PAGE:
Saturday, June 19, 2010

Part 2: Lightning Photography - Photography with Imre - Episode 22

Well it's about time I finally wrote the supplemental post to my lightning photography video! Home renovations have taken away quite a lot of my time, although I must say that I'm quite impressed with the paint work I've done! I'm generally more used to sitting by my computer most of the day programming or working on videos, writing, etc., not doing physical work... and I swear I've lost some weight!

Anyway, enough about home renos, let's talk about lightning! Before moving on, I can't stress enough how dangerous it can be. During my research on the topic of lightning and storm safety, I was a bit surprised to discover that lightning kills more people per year on average in the U.S. than hurricanes and tornadoes! Indeed, like NOAA's article expressed, the damage caused by other weather phenomenon are more visual and widespread, whereas lightning takes a more targeted approach, if you will, and hence it's not noticed as readily. So if you're one to venture out and do this kind of photography, and to make the legal folks happy, educate yourself well, be very careful, and you're doing so at your own risk!

In regard to the video, I'm quite happy with the information presented, but I almost forgot to mention the use of a tripod when using long exposures (luckily I added it as a bullet point). Unless you have some stunning super-human ability to hold completely still, blurry photos will be the result of hand holding a camera and using a multi-second long exposure. And by chance if you don't have a tripod, then your best bet to stabilize the shots will be to brace yourself against something, or perhaps put the camera down on a solid surface; angling the camera using the latter method would be a bit of a challenge though.

I also talked about finding a location that is not only safe, but provides a composition that results in a photo worthy of display in an art gallery. But, this may or may not be your goal. Many photographers simply like to capture a nice bolt, and frankly I've been there too... especially since I've never really bothered to drive out to a location where I could take some of those amazing shots; well there is that one time with the supercell that just missed Calgary, which you saw in the video. The thing is though, we may not always be able to get to such a location because of our busy lives, or time of the storm, or whatever other circumstance stands in our way. But as I was perusing through Flickr, I came upon some awesome and inspirational shots, where even though the storm appears to be right overhead, the rest of the locale beautifully compliments the electrical action. So as you'll see, assuming you like these photos as well, a storm doesn't necessarily have to be in the distance (it's just generally safer unless you have a cozy Faraday cage):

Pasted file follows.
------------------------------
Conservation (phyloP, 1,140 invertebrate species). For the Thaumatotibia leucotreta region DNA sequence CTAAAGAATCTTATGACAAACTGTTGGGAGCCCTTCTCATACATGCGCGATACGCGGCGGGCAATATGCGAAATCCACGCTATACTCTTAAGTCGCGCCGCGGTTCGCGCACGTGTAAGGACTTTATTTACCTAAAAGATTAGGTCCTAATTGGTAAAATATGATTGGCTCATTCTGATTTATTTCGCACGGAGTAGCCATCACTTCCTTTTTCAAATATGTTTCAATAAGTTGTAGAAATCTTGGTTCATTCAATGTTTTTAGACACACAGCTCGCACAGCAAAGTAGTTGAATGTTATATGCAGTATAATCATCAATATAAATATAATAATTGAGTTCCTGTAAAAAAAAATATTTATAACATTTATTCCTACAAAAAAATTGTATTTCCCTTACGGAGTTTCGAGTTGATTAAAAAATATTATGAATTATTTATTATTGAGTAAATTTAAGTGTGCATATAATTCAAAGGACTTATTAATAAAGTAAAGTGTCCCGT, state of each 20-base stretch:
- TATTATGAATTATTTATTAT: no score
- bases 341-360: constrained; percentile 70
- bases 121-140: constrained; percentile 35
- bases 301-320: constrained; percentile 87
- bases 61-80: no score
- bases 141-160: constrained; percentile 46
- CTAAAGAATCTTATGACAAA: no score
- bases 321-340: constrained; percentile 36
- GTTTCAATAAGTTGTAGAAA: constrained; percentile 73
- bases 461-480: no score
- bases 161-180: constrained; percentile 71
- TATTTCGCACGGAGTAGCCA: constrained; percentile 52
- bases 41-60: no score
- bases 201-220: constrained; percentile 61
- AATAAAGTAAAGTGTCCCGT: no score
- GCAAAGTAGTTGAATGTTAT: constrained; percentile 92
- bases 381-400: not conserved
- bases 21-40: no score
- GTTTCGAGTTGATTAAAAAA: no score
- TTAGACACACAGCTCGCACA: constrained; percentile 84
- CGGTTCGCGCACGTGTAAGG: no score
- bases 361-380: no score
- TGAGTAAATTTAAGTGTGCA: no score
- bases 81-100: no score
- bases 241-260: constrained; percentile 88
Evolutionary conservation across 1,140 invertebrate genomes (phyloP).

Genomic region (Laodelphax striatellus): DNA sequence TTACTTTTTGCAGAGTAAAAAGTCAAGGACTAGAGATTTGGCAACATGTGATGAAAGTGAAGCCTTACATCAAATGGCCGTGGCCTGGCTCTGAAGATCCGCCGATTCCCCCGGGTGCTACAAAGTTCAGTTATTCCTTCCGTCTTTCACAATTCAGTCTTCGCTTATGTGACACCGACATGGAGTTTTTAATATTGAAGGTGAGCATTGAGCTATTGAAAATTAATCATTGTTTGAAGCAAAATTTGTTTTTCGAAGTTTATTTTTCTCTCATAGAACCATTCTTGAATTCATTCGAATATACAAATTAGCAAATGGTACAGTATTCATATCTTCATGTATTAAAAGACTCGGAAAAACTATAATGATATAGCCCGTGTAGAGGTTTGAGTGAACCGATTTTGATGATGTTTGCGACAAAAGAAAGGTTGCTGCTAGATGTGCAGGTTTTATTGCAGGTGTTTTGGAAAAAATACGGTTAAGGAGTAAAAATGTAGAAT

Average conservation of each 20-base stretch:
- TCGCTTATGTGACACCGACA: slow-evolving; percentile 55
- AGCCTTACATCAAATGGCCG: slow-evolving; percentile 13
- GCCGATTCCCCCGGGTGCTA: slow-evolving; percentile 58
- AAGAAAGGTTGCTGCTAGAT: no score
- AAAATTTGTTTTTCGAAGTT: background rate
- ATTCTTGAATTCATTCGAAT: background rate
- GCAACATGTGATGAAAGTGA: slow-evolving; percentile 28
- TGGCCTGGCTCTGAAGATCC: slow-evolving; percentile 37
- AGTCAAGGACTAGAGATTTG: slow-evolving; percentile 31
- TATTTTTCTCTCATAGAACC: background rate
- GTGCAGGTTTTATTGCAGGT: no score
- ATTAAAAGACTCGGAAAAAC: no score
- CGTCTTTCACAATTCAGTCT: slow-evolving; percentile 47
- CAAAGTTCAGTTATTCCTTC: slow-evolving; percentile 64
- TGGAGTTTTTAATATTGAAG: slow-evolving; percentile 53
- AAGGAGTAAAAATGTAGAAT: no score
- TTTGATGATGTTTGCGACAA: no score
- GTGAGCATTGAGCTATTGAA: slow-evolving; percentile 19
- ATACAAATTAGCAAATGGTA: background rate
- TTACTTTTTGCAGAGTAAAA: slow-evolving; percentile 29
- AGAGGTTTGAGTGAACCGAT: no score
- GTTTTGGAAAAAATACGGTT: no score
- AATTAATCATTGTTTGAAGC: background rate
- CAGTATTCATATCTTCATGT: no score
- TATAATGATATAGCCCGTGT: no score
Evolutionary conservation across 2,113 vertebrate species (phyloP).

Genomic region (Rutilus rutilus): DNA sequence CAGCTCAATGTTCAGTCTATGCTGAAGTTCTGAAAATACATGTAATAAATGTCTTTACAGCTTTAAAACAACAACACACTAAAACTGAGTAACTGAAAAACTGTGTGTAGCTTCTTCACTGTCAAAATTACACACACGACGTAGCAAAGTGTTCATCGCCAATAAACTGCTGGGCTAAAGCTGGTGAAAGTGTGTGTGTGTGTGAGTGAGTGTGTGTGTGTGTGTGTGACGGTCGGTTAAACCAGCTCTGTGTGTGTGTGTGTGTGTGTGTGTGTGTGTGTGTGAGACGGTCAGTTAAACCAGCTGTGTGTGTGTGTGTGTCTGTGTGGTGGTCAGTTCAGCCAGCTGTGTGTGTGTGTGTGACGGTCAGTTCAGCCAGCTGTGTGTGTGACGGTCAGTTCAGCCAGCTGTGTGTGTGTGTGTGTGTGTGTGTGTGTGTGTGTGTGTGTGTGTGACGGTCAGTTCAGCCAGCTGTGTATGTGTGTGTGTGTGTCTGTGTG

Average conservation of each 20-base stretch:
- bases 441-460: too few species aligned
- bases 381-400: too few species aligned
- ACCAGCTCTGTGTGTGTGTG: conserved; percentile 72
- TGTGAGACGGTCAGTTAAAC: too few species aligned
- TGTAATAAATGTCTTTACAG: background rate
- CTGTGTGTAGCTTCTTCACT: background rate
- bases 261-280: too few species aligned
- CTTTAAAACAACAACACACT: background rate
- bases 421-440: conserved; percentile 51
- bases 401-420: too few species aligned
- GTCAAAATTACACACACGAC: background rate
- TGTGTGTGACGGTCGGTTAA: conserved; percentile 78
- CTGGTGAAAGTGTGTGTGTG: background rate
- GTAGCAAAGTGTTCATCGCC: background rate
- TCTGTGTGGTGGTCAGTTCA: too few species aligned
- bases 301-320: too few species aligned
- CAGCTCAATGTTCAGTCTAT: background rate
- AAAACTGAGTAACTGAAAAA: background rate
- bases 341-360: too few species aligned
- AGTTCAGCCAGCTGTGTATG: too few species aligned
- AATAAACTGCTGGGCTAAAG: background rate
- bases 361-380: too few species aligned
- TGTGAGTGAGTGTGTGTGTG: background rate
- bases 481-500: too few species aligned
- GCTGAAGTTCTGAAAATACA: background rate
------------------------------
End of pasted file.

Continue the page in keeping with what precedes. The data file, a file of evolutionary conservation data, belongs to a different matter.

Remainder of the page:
http://www.flickr.com/photos/wvs/3806517643/sizes/l/
http://www.flickr.com/photos/27091991@N06/2528583346/
http://www.flickr.com/photos/frankba/3729668561/sizes/o/
http://www.flickr.com/photos/ozlandscapes/3083269329/sizes/o/
http://www.flickr.com/photos/digiquest/205517510/

Lastly, I'd like to quickly discuss the implications of noise when long exposures are used (digital camera of course, not film). Generally, I turn noise reduction off when taking shots of lightning. At ISO 100, even my aging E-3 produces a very clean image. When I first got the camera, I took some star trail shots with the shutter open for a full minute. Other than a few hot pixels here and there, the image was quite good; keeping in mind, lowest ISO setting. However, if I were to turn on noise reduction, the camera will take another exposure of equal length to the exposure used to take the picture with, but his time with the shutter closed. This allows the camera's brain to perform what is called dark frame subtraction, which helps cancel out some of the noise generated by the sensor.

So I may get a very slightly improved image in terms of quality, but I'd have to wait for another exposure cycle before I could take the next shot. In other words, if I'm keeping the shutter open for 15 seconds, then I'd have to wait for another 15 seconds after the actual exposure is done (total of 30 seconds), before I could press the shutter button again. But the problem is that I could lose a nice lightning bolt or two during that second exposure. Actually, here's a good place where you might consider shooting RAW if you don't already, as the extra editing room RAW provides might allow you to reduce some of that noise in your favorite editing program (e.g. Photoshop).

Well midnight is creeping up on me, so I suppose I should trudge over to my bed and dream up some electric sheep. And in the coming days I'll be doing my best to complete my next video, so as usual stay tuned for that and I'll be posting updates on Facebook and Twitter. L8r!

Web Resources

http://www.lightningsafety.noaa.gov/overview.htm
http://news.nationalgeographic.com/news/2004/06/0623_040623_lightningfacts.html
http://van.physics.illinois.edu/qa/listing.php?id=533
And do a search on Flickr for lightning; there are some amazing shots from great photographers there!

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